Political insanity appears to be contagious. We should have known that from the first moments of Donald Trump's earliest campaign rallies. Tell people mistruths and deny truths and you have a recipe for contagious fandom. Follow all that up with outrageous claims of a stolen election and you have fandom gone off the deep end. Now we have it all here, with two GOP mayoral candidates and a GOP school board candidate contesting their May 3 losses because of so-called "illegitimate crossover" votes.
Thank you, colleague Jay Greeson, for drawing the perfect comparison Saturday: "I used to think the people who seriously followed sports were walking the lunatic tight rope. They are after all called fans, which comes from the word fanatic. Well, sports fans and practitioners of politics are every bit that out there. Don't like a final vote tally? Cry foul. Don't like the outcome? Claim the system was rigged. ... [P]olitical folks may be worse than sports nuts. At least sports nuts see the final score and deal with it, win or lose."
We saw all this in recent days with our disgruntled GOP county mayoral losers filing papers with the Tennessee Republican Party to contest the Republican primary election win of Weston Wamp, who now in August faces Democrat Matt Adams.
Now we learn Hamilton County school board candidate Cindy Fain, of Chattanooga, also filed an election challenge last week over her May 3 loss to represent District 6.
Fain, one of three Republican contenders who sought to represent Lupton City, Northshore, Red Bank, North Chattanooga, Riverview and Stuart Heights, took second place in the primary election to winner and retiree Jon Baker, who moved to Red Bank from Florida. Baker, with 1,142 votes compared to Fain's 1,094, won by 48 votes.
As Jamelle Bouie of The New York Times posits on this page: "To win a Republican primary in 2022, you'll probably need to support a coup attempt." Bouie's premise is chilling. Republican election denialism has been growing since at least the 1990s.
"For many Republicans, theirs is the only legitimate political party and their voters, irrespective of their actual numbers, are the only legitimate voters — and the only legitimate majority. Democrats, from this vantage point, are presumptively illegitimate, their victories suspect," Bouie writes.
Beware of that word "legitimate" (or its antonym) when used with a party or candidate name. It — like any other party "litmus test" pertaining to Trump or Democrats — is just another code word. Smedley's, Hullander's and Fain's contest wording borrows it. Democratic votes are "illegitimate."
"What happened to me is happening elsewhere," Fain told the Times Free Press in a Friday phone call. "And by filing my contest, I'm asking the Republican Party to rectify illegitimate crossover voting by bona fide Democrats, not only in my election but in the future Republican primaries."
Did we mention that Tennessee has open primaries? Did we mention that any of us can vote for whomever we want to? Did we mention that secret ballot provisions would make their claims — or similar ones from Democrats if the shoe fit — impossible to verify?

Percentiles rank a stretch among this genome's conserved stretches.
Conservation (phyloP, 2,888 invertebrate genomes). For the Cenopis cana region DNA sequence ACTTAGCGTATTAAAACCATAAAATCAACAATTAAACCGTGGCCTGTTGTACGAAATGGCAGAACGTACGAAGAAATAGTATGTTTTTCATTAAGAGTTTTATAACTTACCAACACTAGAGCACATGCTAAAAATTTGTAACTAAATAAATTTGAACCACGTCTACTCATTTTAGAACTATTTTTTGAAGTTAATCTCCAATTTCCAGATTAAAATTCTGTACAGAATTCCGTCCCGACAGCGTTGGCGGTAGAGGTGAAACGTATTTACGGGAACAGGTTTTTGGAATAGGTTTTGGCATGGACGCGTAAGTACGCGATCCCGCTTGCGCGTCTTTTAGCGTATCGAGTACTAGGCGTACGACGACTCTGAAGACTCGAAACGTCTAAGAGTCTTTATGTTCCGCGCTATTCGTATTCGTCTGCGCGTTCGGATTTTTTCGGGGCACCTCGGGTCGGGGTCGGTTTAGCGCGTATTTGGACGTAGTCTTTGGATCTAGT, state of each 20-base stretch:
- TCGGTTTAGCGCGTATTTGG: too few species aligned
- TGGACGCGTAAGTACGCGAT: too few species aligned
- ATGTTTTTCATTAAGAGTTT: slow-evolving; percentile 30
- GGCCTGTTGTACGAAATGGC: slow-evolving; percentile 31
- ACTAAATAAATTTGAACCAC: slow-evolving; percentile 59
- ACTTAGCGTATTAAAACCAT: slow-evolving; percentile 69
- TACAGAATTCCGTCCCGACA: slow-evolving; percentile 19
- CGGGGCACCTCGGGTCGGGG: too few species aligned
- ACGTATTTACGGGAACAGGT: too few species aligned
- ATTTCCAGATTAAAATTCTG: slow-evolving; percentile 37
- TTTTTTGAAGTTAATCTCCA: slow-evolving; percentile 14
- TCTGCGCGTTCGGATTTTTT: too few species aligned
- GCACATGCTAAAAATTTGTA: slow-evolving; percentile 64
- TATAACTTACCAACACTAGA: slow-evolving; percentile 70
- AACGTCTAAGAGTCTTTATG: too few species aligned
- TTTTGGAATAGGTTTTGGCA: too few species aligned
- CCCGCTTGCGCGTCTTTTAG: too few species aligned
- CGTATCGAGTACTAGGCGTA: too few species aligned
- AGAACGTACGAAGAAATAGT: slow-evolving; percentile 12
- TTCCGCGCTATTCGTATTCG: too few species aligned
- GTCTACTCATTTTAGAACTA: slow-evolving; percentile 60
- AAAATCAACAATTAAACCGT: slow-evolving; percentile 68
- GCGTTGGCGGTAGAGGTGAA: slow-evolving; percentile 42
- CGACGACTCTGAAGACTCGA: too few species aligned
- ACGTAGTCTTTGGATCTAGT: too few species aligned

It makes us — at least on this page — regret that we endorsed Fain's candidacy for those pulling Republican ballots. For Democrats, we endorsed Ben Connor. Spoiler alert, the conservative Free Press page also endorsed Cindy Fain.
As for litmus tests, you may recall moments from the first few mayoral debates — one in particular when, after local political ads brought President Joe Biden into the county mayor's race, the three mayoral candidates were asked: "Do you believe President Biden won the 2020 election fair and square? And if not, explain why."
Hullander didn't answer the question, but said, "I'll just say I do not want Hamilton County to turn into what Washington is right now. And I think it's broken and I think Biden is part of the problem, and I won't allow that if I'm mayor of Hamilton County."
Smedley expressed shock that one of the candidates (Hullander) brought up Biden in his ads then said, "Um, I DO [emphasis hers] think in some areas across the United States we should question the integrity of the election." (Was that a no?)
Only Wamp had the backbone to say he had "utmost confidence that the May 3 election would be fair, and "based on the research I've done, while you've got some things that may look unusual here or there, they're not the type of fraud that would have changed the outcome of the presidential election." (For this and other answers, he won our endorsement, while Smedley won the nod of the conservative page.)
These challenges filed with the Republican Party also call for changes in the law to seek more closed primaries with "gatekeeping" to require voter oaths of allegiance to a party. Really?
A measure was introduced in 2019 that would have required voters to choose between being registered as a Democrat, Republican or unaffiliated with a statewide party or other to cast a primary ballot.
Voters who chose to be unaffiliated would have been barred from voting in any primary elections.
House Bill 2073 belly-flopped in the House Local Committee, where Republicans and Democrats killed it on a 14-2 vote.
Let's hope they stay sane and unaffected by today's wave of Republican denialism.